Although mining practices often vary greatly according to the material produced and the value of the deposit, one common denominator is that mining of materials containing sulfide minerals creates acid mine drainage (AMD). AMD is one of the mining industry’s major environmental challenges.

A number of drivers influence the process selection for treating mine drainage waters. These include environmental regulations and the public’s growing demand for increased environmental stewardship. There are also a growing number of local and regional initiatives demanding that bioaccumulative chemicals of concern, both inorganic and organic, be treated to ever-lower levels in discharge water.

Consideration of AMD discharge is a major factor that influences treatment option decisions, including the purpose for which the water is to be treated and the method selected for disposal of the concentrated waste. In some cases, new water treatment technologies can efficiently allow for the marketing of mine pools as valuable resources.

New or expanded steam electric power plants frequently need to turn to nontraditional alternate sources of water for cooling. For example, six power plants in northeastern Pennsylvania currently use mine pool water as cooling tower makeup water. In addition to using AMD for cooling tower makeup water, there is a growing interest in providing the additional treatment required to use AMD water as boiler feed at steam electric power plants.

Mine Drainage Water Requires Additional Treatment

Although the use of mine drainage water as makeup water for power plants with closed-cycle cooling technology can often provide a number of advantages, including lower costs and a water source of sufficient volume, capacity, and sustainability, this water requires additional treatment before use in a power plant, for several reasons:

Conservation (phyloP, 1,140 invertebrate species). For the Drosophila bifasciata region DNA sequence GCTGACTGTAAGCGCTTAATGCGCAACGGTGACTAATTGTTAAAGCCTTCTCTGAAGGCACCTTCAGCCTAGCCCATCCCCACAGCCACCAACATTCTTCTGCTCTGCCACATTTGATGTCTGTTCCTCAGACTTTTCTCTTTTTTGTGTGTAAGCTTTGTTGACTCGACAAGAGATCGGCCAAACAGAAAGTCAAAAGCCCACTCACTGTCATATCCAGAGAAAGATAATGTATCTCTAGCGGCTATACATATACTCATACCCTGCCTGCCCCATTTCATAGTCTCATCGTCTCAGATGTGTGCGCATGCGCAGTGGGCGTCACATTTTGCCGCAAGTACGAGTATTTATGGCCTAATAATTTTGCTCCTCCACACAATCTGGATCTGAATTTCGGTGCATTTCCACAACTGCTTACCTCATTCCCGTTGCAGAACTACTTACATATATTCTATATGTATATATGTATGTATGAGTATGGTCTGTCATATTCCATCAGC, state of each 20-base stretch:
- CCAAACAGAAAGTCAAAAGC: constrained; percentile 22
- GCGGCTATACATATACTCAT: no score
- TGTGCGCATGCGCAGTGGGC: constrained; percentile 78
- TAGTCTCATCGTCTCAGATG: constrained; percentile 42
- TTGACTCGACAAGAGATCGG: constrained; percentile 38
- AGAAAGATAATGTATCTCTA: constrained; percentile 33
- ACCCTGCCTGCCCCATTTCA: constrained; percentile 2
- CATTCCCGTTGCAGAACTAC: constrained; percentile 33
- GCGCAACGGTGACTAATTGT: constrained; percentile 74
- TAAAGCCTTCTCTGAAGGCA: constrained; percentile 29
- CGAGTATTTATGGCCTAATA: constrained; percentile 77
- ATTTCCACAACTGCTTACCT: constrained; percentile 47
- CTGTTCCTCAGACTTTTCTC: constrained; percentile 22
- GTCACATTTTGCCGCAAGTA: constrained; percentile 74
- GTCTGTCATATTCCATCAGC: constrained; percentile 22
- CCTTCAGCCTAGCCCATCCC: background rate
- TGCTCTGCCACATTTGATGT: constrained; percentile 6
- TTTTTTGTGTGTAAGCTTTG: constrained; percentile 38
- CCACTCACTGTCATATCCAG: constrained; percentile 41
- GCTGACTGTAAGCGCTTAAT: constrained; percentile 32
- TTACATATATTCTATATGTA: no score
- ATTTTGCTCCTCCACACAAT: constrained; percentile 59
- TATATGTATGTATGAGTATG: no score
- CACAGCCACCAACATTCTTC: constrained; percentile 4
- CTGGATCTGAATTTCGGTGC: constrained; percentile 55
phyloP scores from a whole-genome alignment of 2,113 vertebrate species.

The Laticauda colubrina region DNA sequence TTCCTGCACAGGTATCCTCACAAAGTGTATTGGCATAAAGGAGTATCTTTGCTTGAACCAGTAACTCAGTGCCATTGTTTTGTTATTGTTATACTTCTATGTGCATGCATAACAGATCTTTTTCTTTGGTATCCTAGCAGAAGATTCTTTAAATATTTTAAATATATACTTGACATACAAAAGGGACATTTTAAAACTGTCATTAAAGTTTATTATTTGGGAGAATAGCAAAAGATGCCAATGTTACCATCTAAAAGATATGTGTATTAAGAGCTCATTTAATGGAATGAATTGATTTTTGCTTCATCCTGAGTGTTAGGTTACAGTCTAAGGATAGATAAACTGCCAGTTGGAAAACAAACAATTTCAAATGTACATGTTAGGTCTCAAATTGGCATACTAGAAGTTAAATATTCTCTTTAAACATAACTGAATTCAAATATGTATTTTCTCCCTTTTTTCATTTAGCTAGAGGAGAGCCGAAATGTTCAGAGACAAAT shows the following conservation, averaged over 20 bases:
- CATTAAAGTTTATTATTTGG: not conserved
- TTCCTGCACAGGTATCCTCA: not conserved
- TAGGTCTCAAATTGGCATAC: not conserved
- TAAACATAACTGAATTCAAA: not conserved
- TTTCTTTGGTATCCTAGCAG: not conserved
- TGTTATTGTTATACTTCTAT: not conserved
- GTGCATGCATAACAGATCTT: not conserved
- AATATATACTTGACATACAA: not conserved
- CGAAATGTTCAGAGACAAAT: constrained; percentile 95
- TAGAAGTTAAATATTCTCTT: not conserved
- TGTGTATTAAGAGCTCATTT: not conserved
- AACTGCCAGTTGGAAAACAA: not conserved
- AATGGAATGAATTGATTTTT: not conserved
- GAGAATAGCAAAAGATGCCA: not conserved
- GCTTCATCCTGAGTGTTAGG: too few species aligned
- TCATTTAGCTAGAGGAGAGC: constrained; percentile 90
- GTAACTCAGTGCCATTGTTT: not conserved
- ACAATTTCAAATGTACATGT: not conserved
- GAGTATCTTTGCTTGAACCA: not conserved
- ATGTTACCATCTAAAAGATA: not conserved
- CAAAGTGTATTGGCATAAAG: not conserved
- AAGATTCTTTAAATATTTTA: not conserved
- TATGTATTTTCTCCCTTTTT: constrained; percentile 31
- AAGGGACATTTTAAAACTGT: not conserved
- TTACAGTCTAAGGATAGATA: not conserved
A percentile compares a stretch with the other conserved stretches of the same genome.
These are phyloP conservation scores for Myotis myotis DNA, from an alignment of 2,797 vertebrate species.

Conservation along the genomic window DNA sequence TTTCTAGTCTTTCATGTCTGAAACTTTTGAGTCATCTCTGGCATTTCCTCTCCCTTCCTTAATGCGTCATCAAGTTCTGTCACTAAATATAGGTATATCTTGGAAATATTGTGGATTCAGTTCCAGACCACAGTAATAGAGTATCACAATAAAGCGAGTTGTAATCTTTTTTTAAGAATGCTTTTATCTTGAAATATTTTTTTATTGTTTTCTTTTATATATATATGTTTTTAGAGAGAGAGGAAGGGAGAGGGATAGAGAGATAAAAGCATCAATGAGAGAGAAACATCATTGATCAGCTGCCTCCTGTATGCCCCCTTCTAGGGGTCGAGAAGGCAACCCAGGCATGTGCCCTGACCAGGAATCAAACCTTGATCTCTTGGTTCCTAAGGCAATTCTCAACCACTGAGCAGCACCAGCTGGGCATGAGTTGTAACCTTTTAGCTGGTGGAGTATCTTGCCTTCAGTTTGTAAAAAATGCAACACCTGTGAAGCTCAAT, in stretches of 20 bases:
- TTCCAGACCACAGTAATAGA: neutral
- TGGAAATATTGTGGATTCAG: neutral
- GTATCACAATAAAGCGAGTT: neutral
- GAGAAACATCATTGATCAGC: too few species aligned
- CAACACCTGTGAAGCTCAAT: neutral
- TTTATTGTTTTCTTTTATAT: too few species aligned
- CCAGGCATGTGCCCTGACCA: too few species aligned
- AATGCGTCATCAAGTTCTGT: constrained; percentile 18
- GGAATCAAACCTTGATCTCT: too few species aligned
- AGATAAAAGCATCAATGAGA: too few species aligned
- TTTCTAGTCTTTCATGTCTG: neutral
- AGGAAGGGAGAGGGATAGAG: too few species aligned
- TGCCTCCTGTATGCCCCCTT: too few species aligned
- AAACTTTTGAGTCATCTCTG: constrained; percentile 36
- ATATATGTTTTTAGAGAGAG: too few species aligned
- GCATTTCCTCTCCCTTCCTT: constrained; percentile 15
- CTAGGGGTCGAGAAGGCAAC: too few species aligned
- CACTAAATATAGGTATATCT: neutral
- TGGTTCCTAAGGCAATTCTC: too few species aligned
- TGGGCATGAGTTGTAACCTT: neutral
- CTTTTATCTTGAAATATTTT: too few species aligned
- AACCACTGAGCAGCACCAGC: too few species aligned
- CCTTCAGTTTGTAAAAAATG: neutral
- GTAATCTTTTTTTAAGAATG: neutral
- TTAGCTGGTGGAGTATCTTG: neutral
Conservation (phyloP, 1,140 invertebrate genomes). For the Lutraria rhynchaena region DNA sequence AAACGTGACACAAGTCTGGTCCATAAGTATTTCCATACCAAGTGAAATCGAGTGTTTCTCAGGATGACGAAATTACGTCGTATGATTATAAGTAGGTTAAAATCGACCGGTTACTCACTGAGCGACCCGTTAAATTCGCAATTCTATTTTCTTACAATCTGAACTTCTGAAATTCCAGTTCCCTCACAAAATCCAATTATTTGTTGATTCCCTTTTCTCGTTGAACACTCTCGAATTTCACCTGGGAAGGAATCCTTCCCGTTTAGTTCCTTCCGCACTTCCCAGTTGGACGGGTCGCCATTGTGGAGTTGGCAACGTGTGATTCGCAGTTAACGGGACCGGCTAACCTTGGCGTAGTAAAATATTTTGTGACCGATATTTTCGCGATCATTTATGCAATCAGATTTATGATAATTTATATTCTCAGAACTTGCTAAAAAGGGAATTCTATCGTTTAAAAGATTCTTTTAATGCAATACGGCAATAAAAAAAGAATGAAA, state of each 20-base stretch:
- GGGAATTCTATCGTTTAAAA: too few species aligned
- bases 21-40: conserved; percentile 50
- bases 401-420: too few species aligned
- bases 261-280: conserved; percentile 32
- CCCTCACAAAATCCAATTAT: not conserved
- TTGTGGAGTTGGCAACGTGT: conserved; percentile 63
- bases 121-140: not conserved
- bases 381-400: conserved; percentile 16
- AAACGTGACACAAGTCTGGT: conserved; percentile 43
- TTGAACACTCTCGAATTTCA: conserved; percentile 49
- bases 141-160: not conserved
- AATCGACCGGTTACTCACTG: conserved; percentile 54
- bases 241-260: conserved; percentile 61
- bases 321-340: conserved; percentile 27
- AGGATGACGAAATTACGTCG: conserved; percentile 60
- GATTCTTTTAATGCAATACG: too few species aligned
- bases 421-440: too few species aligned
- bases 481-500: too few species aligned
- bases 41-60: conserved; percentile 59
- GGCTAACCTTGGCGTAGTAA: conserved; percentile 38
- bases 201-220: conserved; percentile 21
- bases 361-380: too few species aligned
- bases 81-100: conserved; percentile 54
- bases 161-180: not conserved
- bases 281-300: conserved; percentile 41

• The water salinity is high, frequently in the range of 2 g/l to 10 g/l.
  • Dissolved and precipitated metals are present, including iron, manganese, aluminum, copper, zinc, cadmium, nickel, selenium, and boron.
  • High levels of sulfate concentration, due to the oxidation of sulfide minerals contained in the ore, are present.
  • The water is usually 100% saturated in calcium sulfate or in some cases much higher.

To arrive at the optimized process for the particular circumstances requires analytical data on the source water with both bench-scale testing and pilot testing to ensure that the processes selected are reliable and easy to operate.

Practical Applications

A power plant being constructed in Pennsylvania, for example, recently evaluated the use of AMD water for cooling water and boiler feedwater. The water supply under consideration comes from a number of inactive mines in the area, and the AMD requires treatment to prevent pollution. The salinity of the water is between 7,000 and 13,000 mg/L total dissolved solids (TDS). Dual treatment trains are currently in place to treat the water utilizing a high-density sludge (HDS) process.

Based on the following criteria, two approaches were evaluated to produce water suitable for use by the power plant:

  • The water treatment plant had to have an extremely high availability, with the possibility of supplying 6,600 gpm of treated water 24 hours per day, 365 days per year.
  • The assumption was made that the concentrate from a reverse osmosis (RO) membrane process could be returned to another portion of the mine and should not have an adverse impact on the future quality of water to be contained in the mine.

The Conventional Approach. The first option evaluated was a conventional approach. The treated water from the existing HDS plants would be further treated with a high-rate lime soda softening process, followed by pH adjustment and filtration. Finally, the water would move through a reverse osmosis (RO) system using both brackish membranes and seawater membranes to achieve a predicted high recovery (80% to 90%) of the treated softened water.